Kodak D-85 Developer Test

Testing Kodak D-85 lith developer with Fotospeed Lith paper

Nikon F4, Adox CHS50 Art, Lith print on Fotospeed Lith paper.

For some time, I’ve been meaning to test home-brewed D-85 two-solution developer as an alternative for lith printing.

This is the first print, made from a 35mm negative, on Fotospeed lith paper.
The D-85 formula (available here) contains paraformaldehyde, an unpleasant chemical that gives off a strong odour of formaldehyde when in solution. Good darkroom ventilation is essential, particularly when – as is the case here – you are processing at a higher temperature.

This print was developed at a dilution of 1 part solution A + 4 parts solution B + 10 parts water at 32.5 deg. C. Development time was 10 minutes, with continuous agitation. The image started to appear at 5 minutes and the ‘snatch point’ was not critical, infectious development happening quite slowly.

The developer at this dilution exhausted very quickly. After two test strips and this 8×10 print, the next print had no visible image after 8 minutes. I topped up the developer with a further 1 part of solution A and continued development. This second print required 11 minutes in total, although the tonality was slightly different and the overall image darker than this, the first print. Replenishment with 0.5 parts of solution A may be a better option.

As I have found with this paper previously usng LD-20 developer, the lith effect is subtle and the image colour unexceptional. The paper is also semi-matt, a surface that I’m not keen on and which doesn’t scan well, due to its granular texture. The scan you see here looks better than the print. The colour of the enlarged image closely matches the original print though.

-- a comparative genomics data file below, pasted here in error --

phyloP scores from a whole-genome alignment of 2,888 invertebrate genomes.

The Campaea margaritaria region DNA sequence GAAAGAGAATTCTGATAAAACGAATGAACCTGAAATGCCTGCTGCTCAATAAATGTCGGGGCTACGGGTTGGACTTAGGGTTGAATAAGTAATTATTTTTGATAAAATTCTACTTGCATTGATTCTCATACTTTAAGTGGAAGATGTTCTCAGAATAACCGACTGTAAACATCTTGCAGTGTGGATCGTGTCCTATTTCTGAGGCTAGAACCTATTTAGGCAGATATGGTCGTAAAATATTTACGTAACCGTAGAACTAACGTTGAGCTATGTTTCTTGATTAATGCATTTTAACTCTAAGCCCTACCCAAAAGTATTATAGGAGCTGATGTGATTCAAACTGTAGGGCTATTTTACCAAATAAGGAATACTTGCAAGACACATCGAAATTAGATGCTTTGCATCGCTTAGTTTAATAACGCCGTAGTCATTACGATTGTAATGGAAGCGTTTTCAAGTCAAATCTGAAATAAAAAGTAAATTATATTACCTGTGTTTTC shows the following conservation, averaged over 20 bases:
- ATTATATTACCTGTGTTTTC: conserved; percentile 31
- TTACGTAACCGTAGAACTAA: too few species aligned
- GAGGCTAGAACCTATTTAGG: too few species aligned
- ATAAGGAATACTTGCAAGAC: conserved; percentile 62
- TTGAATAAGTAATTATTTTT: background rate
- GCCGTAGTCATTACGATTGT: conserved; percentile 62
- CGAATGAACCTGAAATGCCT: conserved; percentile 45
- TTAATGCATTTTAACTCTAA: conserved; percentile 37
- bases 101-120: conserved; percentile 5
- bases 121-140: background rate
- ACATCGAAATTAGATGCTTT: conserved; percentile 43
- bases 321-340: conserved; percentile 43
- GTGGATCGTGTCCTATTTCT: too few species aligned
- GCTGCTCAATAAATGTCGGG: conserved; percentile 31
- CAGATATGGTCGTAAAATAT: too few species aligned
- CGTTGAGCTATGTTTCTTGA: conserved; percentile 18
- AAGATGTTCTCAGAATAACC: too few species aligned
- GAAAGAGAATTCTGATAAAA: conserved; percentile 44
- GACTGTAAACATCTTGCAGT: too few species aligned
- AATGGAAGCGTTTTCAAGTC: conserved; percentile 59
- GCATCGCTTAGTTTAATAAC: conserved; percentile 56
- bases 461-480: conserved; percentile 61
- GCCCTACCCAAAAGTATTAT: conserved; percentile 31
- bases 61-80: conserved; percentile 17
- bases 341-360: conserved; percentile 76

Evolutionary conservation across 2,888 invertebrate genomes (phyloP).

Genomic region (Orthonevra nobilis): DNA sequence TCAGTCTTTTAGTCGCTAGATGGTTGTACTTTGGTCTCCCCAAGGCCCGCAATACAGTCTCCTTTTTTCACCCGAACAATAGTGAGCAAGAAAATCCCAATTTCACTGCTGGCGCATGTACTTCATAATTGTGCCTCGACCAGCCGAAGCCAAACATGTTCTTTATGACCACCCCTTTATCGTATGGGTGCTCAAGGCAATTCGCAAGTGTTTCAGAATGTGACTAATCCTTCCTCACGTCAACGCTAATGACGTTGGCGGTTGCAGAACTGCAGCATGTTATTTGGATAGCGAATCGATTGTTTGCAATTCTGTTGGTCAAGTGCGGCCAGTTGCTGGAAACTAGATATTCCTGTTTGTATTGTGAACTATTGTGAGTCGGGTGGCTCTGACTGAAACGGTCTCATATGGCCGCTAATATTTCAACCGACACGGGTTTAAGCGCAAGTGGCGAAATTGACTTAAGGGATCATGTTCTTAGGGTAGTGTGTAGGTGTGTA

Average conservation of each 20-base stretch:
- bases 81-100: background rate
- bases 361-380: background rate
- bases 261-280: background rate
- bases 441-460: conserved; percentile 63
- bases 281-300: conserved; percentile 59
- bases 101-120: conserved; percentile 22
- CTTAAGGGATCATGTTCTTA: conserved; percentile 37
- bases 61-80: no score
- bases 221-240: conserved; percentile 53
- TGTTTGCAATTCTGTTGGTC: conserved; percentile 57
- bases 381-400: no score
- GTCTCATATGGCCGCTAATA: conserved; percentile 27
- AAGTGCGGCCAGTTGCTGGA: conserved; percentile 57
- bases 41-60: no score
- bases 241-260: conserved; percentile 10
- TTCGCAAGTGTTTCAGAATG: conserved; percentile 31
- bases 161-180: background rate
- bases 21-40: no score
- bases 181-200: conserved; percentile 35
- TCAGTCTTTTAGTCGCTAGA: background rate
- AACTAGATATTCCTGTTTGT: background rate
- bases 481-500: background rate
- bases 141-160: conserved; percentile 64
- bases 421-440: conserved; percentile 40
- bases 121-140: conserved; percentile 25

Further tests will be done next using Fomatone MG Classic 131 glossy paper.

This entry was posted in 35mm, Chemical Lith Process, Film negative, Silver Gelatin. Bookmark the permalink.

2 Responses to Kodak D-85 Developer Test

  1. Thomas Pindelski says:

    This had me flashing back to your piece on the Formulary and recalling my early fascination with various film and paper developers. My experimentation was limited to studying the difference between processing TriX in neat as opposed to 1:1 diluted D76 (the latter easily the winner for it’s acutance at the cost of more grain – it’s what Hemmings used in Blow Up, I bet) but that in no way lessens my appreciation for what you are doing here.

    And your superbly seen and processed picture made the whole thing great reading and your effort worthwhile.

    In the era of digital, a pixel is a pixel is a pixel is a pixel, with apologies to Ms. Stein. The romance in processing alternatives has gone.

    Thank you for a fine memory.

  2. Brian says:

    Hi Roy,
    That all sounds very complicated, the polar opposite to digital snapping, but it’s certainly worth it.
    A beautiful image that makes one look into the subject, feel its history and appreciate the subtlety of vernacular architecture. It’s like a portrait with all the lines of the face telling a story.

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